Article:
Laser Direct Writing of Idealized Cellular and Biologic Constructs for Tissue Engineering and Regenerative Medicine

  • Nathan R. Schiele
  • David T. Corr
  • Douglas B. Chrisey
Part of the Springer Series in Materials Science book series (SSMATERIALS, volume 130)


Conventional tissue engineering typically involves homogenously seeding cells into a scaffold, then manipulating the scaffold either mechanically, using bioreactors, or chemically, using growth factors, in an attempt to tailor the mechanical and biological properties of the engineered tissue. The material composition of the scaffold gives the construct its initial strength; then the scaffold either remodels or dissolves when implanted in the body. An ideal tissue replacement scaffold would be biocompatible, biodegradable, implantable, and would match the strength of the tissue it is replacing, and would remodel by natural mechanisms [1]. Finding or creating scaffold materials that meet all these specifications while providing an environment for cell attachment and proliferation is one of the main goals of conventional tissue engineering. Popular current scaffold materials include poly-l-lactic acid (PLLA) [2] and collagen [3]. Typically, the utilization of scaffolds in tissue engineering employs a top-down approach in which cells are seeded homogenously into the scaffold, then incubated in vitro prior to implantation. Scaffold properties, such as geometric dimensions (e.g., thickness) and cellular in-growth, are limited by the diffusion of nutrients, since these scaffolds do not incorporate vascular structures to transport nutrients and remove wastes deep into the scaffold as in native tissue [4]. Although seeded scaffolds have proven successful in some cases, there remains the need to have greater control of cell placement as well as the placement of additional features such as vascular structures, multiple cell types, growth factors, and extracellular matrix proteins that will aid in the fabrication of the next generation of engineered tissues.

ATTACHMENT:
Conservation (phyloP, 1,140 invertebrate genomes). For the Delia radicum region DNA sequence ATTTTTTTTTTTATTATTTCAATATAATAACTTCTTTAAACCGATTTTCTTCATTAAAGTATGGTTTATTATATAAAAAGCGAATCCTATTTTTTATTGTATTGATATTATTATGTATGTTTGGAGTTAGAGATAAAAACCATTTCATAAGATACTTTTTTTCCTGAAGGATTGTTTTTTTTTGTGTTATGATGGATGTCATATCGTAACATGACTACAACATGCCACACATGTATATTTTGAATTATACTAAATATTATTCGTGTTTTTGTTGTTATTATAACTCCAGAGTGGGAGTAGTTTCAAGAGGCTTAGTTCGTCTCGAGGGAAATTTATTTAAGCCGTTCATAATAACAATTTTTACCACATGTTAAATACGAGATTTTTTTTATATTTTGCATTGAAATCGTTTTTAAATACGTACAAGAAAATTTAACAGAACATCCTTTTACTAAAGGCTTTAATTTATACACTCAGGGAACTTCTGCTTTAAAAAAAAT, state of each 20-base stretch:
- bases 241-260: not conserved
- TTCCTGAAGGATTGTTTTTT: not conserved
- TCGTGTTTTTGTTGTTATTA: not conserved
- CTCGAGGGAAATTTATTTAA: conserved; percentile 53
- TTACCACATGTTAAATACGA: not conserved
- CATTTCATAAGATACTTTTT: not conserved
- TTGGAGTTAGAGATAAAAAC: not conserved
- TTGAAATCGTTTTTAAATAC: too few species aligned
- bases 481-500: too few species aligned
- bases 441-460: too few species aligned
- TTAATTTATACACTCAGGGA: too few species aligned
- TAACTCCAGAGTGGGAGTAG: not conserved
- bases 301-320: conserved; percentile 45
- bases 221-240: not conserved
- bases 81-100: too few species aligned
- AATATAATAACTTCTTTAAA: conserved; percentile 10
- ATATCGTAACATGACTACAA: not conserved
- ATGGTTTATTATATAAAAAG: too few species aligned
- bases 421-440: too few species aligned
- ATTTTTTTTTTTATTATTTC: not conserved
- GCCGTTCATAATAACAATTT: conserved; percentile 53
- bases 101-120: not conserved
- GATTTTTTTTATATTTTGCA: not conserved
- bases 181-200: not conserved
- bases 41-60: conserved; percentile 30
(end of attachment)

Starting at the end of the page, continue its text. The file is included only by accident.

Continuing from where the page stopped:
Neural Stem Cell Multiple Cell Type Machine Vision System Idealize Construct Idealize Cellular 
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Copyright information

© Springer-Verlag Berlin Heidelberg 2010

Authors and Affiliations

  • Nathan R. Schiele
    • 1
  • David T. Corr
    • 1
  • Douglas B. Chrisey
    • 2
  1. 1.Departments of Biomedical EngineeringRensselaer Polytechnic InstituteTroyUSA
  2. 2.Material Science and EngineeringRensselaer Polytechnic InstituteTroyUSA

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